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Al Azhar, Cairo, Egypt.
Studio Misr: Egyptian Cuisine With a View of Historic Cairo
Located on a high hill in El Azhar Park, Studio Misr offers panoramic views of Cairo, where you can enjoy a traditional Egyptian meal on an expansive terrace with the breathtaking background of the Muhammad Ali Mosque and the Citadel.
Unlike other Studio Misr branches, the restaurant's decor does not mimic that of an Egyptian film studio. Instead, the restaurant consists of a large terrace with various levels that overlook a garden with a series of fountain pools pointing towards the Citadel. The furniture and decor are simple, so as not to detract from the amazing views.
Studio Misr offers the usual array of mezzas (average price 15LE) including hummus, vine leaves, sambousak and grilled halloumi cheese. Alongside the mezzas comes the freshly-baked bread that Studio Misr is famous for.
The main meal options (ranging from 50LE to 120LE) consist of various combinations of grilled chicken, shish tawouk, kofta and kabab served with baladi salad and rice. There is also the option of fatta and mansaf at an average price of 40LE. Because all meals are served in generous portions, we recommend ordering a variety of mezzas and splitting a main dish for two people.
Do not forget to save space for Studio Misr’s dessert. In particular, we recommend the araak el balah. This unique and delicious dessert consists of dates baked with caramel in a flaky pie crust and topped with vanilla ice cream and nuts.
After such a filling meal, enjoy a walk around the park’s premises and stop by the viewing point from where, on a clear day, you can see all three Giza Pyramids on the horizon.
Studio Misr in El Azhar Park is the perfect venue for an afternoon date, family outing or friends gathering, offering a comfortable and picturesque outdoor dining experience in Cairo.
Abou El Sid has established itself amongst the greats when talking about authentic Egyptian cuisine in Cairo. With branches all over the city and beyond, we were excited to see what special fetar program they had to offer this Ramadan, so we headed on over to the Maadi branch with high hopes and empty stomachs.
We arrived thirty minutes before Fetar, as was required, even though we had placed our orders over the phone earlier that morning. The outdoor area was quiet and quaint in the light of the setting sun, with stern-faced waiters gathered around the door getting ready for what seemed to be a Battle Royale Fetar to end all fetars. But this quiet proved to be the calm before the storm; staff members wearing every colour uniform imaginable were running around in circles trying to get everything ready in the minutes before the call to prayer.
Right before Fetar, we were offered the restaurant’s Ramadan drink selection and opted for karkade (Hibiscus) and amar el din (Apricot) (18LE each). The karkade was tart and refreshing – not too sweet like what many venues tend to offer. The amar el din, meanwhile, is an acquired taste at the best of times and lacked the classic apricot taste and sweetness.
As for the soup and appetisers, they all suffered one fatal flaw: they were cold. In the fetar rush, the show-runners at Abou El Sid neglected that, though setting down the starters a full ten minutes before fetar is time efficient, it isn’t very enjoyable for the guests. The Chicken Orzo soup (22LE) tasted quite nice, but other than its temperature, its lack of chicken was disappointing. For appetisers, we had Lamb kofta (42LE), kobeba (36LE) and stuffed vine leaves (28LE) with baba ghanoug and cucumber yoghurt salad (15LE each). There isn’t much to say about both the kofta and the kobeba – they were both cold, dry and overall unappetising. The Vine Leaves fared better – without being spectacular – especially when paired with the cucumber yoghurt which, like the baba ghanoug, tasted pleasantly homemade.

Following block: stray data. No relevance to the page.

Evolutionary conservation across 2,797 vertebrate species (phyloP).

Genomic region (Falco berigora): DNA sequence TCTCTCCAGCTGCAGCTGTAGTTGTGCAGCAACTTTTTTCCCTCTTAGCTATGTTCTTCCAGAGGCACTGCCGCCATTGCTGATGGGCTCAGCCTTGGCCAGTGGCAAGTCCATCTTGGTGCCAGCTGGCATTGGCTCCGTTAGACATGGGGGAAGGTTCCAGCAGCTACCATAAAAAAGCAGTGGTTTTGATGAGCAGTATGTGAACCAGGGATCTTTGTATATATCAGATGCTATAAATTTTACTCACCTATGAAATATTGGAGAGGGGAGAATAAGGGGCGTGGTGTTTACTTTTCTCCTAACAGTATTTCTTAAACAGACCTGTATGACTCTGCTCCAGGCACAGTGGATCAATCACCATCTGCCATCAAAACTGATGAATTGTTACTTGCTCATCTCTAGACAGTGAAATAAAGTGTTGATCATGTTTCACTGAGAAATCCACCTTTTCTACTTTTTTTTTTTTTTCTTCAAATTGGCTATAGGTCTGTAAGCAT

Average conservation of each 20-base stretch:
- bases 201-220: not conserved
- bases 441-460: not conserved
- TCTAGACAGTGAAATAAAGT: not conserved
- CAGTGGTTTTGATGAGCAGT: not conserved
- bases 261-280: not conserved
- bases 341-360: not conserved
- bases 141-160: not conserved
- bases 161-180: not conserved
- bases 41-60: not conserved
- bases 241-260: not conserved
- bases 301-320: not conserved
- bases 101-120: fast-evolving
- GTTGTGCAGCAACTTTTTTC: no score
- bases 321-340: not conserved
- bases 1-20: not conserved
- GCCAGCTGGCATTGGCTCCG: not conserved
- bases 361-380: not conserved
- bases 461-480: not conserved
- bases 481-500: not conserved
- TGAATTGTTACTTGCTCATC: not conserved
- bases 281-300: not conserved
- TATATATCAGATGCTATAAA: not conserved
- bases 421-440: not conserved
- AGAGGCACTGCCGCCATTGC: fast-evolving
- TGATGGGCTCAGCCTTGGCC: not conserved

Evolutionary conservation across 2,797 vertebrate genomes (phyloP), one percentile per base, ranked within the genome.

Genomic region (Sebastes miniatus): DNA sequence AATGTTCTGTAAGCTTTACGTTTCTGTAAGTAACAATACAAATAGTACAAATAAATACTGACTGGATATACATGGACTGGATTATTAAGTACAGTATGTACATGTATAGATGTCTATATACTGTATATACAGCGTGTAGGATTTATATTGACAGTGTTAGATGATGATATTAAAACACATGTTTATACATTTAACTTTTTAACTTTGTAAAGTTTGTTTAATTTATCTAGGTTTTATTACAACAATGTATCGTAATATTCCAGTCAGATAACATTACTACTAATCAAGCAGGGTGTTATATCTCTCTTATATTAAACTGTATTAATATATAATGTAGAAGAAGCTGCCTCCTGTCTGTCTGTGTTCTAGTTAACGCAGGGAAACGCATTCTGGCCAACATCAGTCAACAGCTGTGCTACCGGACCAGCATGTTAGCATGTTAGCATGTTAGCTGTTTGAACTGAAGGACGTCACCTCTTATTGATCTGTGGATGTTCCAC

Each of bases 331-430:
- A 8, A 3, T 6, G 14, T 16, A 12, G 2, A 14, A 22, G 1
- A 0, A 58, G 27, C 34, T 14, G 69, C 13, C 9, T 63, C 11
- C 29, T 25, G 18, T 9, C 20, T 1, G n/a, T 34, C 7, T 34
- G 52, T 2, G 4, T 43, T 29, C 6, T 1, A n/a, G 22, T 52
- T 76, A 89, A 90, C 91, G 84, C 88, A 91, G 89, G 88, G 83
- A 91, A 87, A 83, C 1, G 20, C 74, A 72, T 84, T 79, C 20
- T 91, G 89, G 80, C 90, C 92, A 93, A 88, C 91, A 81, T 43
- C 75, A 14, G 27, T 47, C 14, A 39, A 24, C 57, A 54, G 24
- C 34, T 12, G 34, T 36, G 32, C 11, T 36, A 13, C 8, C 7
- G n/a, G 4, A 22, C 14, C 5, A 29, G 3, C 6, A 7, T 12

For our main course, we chose the Veal Chunk Tajin (68LE) and the Circassian Chicken (62LE). The tajin was delectable and perfectly cooked, with the rich and inviting veal served in a bed of equally delicious vermicelli. The Circassian Chicken was a different story, however. The classic walnut sauce was clumpy and hardly enough for the bed of bland rice that lied beneath it. Though the chicken itself was good, the dish as a whole was a letdown.
After we finished eating, we became uncomfortably aware of how loud and chaotic the surroundings were. With waiters shouting orders, big groups of people and electric fans that did more to irritate than to keep us cool, it was only the nostalgic sounds of Om Kalthoum and Abdel Halim Hafez that maintained any trace of atmosphere.
Pondering the idea of dessert, we were a bit confused as to who to ask for the menu – there seemed to be new faces and uniforms every couple of minutes. After asking for the menu three times, we discovered that, to get anything done, we had to ask the, assumed, Head Waiter, and after finally getting a hold of him, he took his sweet time with it.
We’d almost forgotten about dessert when they set down the Om Ali and Mohalabeya (25LE each). The Om Ali, though pleasantly warm, had no milk, which was quite unfortunate, because it actually tasted good. The Mohalabeya on the other hand, was heavenly with delicate vanilla flavours and roasted nuts sprinkled on top.
Overall, we were disappointed and left wishing for a do-over. The evening’s execution had not gone as planned and the food and the overall atmosphere had suffered. From the chaos of service, to the mess-ups with the food, it was a poor reflection of a giant in the dining scene.